Tuesday, May 24, 2011

Brazil: Can’t live with it, can’t live without it


I truly love living in Brazil.  The focus on family, friends and enjoyment is SO MUCH MORE pronounced than what I experienced in the USA.  The expression: “You work to live, not live to work” nails it. [OK, I know, I’m out of the loop.  Young Brazilians are working their butts off, chasing money. But I’m among the old school folks who focus on qualidade de vida.]
It makes me smile on the inside and out when complete strangers walking down the street catch my eye and say good morning. I have more than one story to tell from San Francisco when I was scolded by a parent for saying hello to a small child on the street.  Here – never.
Fresh, cold, coconut water (nectar of the gods), on the beach, with a view of Rio de Janeiro – with no reason to rush home for anything, ahhh. Sit and feel the bliss. Whatever else you have to do – it can wait. Trust me; it can wait. (Note: if you rush home to make that appointment, you will be the first person there and will wait another twenty minutes for the others to show up.)
Children rule. Everyone reveres children. Children are everywhere, smiling. Everyone looks after everyone’s children. Children get a pass. I don’t usually like children (I didn’t, much, before I moved here…now I have had a change of heart), but here – the relationship is somehow more authentic, more direct, more personal.  I can see the little person.
Some of the cultural differences between the USA and Brazil are so amazing. So sweet.  So inspiring. But of course there are other differences that rub me the wrong way (but I keep my glass half full).
Like when I go to the grocery store and never get eye contact or friendly chatter from the checkout lady. She’s allowed – she gets paid sh*t.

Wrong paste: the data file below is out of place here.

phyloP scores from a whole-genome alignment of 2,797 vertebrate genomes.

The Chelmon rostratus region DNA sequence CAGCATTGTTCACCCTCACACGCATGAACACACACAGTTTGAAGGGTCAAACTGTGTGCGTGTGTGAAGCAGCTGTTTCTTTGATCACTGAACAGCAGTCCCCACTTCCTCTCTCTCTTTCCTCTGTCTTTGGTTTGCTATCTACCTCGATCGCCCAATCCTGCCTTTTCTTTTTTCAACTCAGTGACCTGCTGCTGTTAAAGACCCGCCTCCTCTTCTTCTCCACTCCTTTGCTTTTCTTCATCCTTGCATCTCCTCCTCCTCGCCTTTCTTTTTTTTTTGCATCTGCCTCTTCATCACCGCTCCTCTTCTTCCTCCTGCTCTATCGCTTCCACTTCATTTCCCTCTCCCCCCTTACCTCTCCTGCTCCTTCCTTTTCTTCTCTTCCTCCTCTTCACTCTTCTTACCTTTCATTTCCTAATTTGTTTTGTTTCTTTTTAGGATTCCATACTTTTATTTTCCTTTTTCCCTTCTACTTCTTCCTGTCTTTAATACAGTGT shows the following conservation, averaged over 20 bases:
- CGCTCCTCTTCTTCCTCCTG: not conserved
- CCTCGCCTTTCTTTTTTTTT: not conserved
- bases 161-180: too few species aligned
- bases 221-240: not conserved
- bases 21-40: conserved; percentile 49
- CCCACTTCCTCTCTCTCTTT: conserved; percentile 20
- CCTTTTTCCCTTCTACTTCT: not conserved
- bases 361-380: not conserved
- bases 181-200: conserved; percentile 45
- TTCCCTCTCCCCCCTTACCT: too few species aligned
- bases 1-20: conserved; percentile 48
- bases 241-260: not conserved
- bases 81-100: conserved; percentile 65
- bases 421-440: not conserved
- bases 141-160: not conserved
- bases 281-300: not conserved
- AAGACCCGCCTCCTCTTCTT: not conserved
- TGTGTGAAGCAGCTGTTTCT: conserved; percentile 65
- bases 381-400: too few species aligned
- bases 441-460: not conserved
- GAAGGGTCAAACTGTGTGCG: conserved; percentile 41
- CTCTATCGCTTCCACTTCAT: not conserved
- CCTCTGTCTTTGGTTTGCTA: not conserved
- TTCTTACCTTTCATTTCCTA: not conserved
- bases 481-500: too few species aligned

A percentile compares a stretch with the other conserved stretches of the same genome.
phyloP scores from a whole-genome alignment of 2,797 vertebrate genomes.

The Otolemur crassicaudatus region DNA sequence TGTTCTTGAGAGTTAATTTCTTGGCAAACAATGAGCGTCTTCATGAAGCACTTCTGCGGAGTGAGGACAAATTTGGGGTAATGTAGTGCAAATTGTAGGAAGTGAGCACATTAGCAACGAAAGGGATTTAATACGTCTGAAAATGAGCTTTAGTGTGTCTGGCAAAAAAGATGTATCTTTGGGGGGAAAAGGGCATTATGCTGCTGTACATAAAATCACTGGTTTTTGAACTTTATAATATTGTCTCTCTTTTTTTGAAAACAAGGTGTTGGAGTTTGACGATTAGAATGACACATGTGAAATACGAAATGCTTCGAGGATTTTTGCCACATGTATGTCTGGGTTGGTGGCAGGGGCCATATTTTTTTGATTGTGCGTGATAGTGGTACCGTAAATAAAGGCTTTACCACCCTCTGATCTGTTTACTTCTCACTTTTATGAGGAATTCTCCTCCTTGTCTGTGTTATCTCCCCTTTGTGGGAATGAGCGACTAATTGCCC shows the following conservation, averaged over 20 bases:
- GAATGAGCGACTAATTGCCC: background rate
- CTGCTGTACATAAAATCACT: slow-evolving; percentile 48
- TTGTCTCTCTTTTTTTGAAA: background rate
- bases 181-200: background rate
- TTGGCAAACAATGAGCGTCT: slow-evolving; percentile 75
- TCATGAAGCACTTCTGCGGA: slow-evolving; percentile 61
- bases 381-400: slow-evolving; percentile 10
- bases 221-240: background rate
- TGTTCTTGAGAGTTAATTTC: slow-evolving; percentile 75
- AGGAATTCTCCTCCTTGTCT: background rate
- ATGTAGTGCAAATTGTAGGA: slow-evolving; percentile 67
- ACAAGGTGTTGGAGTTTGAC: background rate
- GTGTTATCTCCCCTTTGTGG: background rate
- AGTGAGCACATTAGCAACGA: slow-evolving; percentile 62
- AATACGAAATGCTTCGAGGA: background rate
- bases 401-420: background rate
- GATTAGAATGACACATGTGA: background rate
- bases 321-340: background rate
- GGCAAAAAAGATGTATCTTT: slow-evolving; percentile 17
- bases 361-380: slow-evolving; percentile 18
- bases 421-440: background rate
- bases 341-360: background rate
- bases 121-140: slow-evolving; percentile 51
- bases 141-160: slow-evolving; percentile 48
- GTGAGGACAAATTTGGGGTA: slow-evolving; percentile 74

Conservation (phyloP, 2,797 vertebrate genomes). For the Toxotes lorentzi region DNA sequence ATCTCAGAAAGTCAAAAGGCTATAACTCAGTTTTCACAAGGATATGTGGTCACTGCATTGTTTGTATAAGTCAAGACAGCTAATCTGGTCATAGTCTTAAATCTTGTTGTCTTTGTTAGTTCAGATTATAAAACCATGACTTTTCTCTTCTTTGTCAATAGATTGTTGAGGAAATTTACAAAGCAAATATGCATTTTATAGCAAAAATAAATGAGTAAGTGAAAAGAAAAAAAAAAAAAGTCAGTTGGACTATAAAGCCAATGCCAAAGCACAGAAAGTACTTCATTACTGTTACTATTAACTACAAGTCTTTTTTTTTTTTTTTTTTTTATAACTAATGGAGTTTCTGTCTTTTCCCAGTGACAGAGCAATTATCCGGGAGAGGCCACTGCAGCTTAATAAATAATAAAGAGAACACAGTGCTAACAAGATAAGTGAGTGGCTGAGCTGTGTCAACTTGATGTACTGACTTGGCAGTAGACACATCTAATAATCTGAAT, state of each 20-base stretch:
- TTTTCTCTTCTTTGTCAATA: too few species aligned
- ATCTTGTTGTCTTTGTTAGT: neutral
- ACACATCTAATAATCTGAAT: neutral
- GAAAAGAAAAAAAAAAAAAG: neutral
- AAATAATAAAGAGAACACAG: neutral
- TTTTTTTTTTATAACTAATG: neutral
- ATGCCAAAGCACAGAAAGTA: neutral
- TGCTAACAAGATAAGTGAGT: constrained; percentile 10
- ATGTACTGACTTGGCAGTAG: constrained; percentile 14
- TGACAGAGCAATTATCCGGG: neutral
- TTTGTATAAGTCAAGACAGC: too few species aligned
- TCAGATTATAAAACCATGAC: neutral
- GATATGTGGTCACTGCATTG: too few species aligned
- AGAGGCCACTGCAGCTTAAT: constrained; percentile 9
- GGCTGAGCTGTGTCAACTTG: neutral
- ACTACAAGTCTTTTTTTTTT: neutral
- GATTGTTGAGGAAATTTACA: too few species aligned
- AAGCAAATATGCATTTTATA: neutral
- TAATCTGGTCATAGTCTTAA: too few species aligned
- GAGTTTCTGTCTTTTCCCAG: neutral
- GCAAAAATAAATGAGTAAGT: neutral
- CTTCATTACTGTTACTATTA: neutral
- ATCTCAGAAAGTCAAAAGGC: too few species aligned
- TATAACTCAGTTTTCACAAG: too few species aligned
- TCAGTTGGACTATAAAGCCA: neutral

While I love my mother-in-law, daily visits are just not in the cards. Over about 24 years living in San Francisco I saw my own mother face-to-face maybe 8 times.  Visiting my MIL DAILY is just not fathomable to me.  But she cannot understand why I would not want to visit and eat her wonderful food. Different worlds. We have found our balance point.
It never fails. I’ve seen it a thousand times. Perfectly nice people become myopic and maniacal when they get behind the wheel of a car. Pedestrians are dismissed. Traffic laws are optional. Faster is better. [Is this true in Bahia as well?]
There is no question that I love living here.  But differences bring on irritations.  Call me normal.  I feel them.
Marginal critiques aside -- do come visit us and I will make you feel at home with love and a perfect caipirinha.

2 comments:

Jana @ Paper plains said...

I agree, I try not to dwell on my frustrations too long, its just too damn pretty here! But the way people drive has been the hardest to adjust to... Nowhere is perfect though and weighing the pros and cons Id pick here anyday right now!

Luasol (Jane) said...

I would like to think I am not living to work, but easier said than done, when starting a business:) I am working with my husband about not living to work so much. At times, I have to remind him to not talk shop when we are out to dinner. I just keep reminding myself of the long term payoff, not living to work.